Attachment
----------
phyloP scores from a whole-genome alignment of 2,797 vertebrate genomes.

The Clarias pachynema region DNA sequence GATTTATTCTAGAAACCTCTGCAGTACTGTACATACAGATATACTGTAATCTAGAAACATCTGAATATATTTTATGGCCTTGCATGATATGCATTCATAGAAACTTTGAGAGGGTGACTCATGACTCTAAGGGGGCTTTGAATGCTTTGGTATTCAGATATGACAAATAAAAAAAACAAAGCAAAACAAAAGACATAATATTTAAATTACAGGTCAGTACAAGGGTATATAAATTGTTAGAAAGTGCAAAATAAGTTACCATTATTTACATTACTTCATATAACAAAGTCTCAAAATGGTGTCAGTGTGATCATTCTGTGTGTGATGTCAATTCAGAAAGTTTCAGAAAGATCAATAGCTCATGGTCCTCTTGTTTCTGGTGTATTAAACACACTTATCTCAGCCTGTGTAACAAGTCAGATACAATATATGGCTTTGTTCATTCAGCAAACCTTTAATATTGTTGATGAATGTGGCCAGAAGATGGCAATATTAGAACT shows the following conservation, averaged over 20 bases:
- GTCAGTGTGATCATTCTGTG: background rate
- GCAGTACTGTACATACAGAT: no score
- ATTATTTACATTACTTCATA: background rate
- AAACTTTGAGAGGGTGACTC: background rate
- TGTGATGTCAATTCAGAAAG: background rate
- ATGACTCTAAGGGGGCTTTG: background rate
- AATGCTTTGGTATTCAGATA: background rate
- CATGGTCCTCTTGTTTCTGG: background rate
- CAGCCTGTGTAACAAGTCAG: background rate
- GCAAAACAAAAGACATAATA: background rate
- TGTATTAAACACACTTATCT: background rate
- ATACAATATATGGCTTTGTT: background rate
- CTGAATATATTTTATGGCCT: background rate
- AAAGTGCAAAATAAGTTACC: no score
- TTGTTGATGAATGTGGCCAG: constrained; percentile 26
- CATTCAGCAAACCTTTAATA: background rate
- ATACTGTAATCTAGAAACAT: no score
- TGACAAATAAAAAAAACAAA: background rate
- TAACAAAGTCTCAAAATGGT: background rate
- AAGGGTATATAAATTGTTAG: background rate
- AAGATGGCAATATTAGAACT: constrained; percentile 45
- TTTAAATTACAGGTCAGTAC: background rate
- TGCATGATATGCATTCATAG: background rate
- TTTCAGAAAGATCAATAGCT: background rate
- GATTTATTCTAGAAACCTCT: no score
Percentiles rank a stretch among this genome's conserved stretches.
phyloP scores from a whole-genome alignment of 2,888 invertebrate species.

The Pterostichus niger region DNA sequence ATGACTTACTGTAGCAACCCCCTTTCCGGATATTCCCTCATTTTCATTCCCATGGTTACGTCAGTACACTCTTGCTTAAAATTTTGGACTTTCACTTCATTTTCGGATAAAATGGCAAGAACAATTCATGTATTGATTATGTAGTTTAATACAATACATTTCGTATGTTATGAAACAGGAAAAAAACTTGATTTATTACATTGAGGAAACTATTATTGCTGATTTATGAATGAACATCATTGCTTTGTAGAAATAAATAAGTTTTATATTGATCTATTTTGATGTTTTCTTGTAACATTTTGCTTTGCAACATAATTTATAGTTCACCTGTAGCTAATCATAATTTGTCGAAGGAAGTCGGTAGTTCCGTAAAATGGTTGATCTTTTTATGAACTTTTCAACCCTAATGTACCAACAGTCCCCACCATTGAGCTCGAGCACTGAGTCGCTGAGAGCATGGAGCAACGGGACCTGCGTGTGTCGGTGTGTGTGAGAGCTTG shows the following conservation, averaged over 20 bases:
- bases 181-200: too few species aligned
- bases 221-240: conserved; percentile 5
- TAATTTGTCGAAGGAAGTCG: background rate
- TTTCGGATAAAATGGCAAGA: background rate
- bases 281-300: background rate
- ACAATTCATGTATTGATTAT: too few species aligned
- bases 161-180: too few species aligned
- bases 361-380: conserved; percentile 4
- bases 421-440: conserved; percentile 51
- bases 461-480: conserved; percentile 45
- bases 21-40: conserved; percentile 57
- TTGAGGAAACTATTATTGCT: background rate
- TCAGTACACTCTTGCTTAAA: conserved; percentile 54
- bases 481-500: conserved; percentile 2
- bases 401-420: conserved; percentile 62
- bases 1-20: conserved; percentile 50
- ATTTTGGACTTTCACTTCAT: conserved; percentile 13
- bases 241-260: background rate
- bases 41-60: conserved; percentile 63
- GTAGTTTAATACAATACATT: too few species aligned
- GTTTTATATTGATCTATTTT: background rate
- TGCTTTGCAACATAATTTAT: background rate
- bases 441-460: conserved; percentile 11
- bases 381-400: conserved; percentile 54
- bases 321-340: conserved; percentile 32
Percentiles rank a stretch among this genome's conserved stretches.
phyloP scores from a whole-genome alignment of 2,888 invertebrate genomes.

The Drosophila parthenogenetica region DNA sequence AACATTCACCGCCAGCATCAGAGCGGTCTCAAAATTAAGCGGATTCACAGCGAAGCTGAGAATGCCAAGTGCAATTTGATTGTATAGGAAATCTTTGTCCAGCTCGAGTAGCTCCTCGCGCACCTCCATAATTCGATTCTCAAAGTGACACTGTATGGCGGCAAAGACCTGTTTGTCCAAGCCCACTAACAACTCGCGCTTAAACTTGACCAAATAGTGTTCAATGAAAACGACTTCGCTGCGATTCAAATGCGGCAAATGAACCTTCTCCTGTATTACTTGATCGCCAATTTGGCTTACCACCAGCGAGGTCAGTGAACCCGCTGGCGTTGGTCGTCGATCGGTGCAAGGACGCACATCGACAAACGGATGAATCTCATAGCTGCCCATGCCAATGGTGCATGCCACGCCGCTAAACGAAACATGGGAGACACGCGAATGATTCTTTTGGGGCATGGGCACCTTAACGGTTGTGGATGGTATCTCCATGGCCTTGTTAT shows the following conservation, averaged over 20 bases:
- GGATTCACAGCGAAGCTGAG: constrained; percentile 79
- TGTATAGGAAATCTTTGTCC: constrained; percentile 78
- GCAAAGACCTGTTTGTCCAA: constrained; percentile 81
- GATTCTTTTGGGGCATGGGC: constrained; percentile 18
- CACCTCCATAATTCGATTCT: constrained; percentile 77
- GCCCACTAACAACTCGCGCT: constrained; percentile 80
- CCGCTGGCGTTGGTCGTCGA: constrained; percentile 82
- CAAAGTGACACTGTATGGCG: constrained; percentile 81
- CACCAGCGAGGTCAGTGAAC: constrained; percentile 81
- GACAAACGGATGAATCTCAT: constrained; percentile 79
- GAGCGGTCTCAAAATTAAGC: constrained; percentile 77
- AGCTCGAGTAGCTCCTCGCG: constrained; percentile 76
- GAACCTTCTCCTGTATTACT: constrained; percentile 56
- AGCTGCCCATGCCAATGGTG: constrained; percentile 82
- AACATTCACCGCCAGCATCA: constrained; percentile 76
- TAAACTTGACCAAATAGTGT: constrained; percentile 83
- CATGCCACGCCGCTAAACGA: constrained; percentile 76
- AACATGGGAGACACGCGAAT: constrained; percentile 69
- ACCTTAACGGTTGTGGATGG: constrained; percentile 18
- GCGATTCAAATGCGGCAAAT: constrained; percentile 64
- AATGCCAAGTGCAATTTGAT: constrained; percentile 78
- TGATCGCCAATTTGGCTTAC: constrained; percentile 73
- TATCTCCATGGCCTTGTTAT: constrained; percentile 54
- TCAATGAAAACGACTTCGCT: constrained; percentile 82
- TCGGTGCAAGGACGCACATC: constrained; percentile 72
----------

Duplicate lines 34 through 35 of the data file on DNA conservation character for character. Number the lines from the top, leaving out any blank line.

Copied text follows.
- TTTCGGATAAAATGGCAAGA: background rate
- bases 281-300: background rate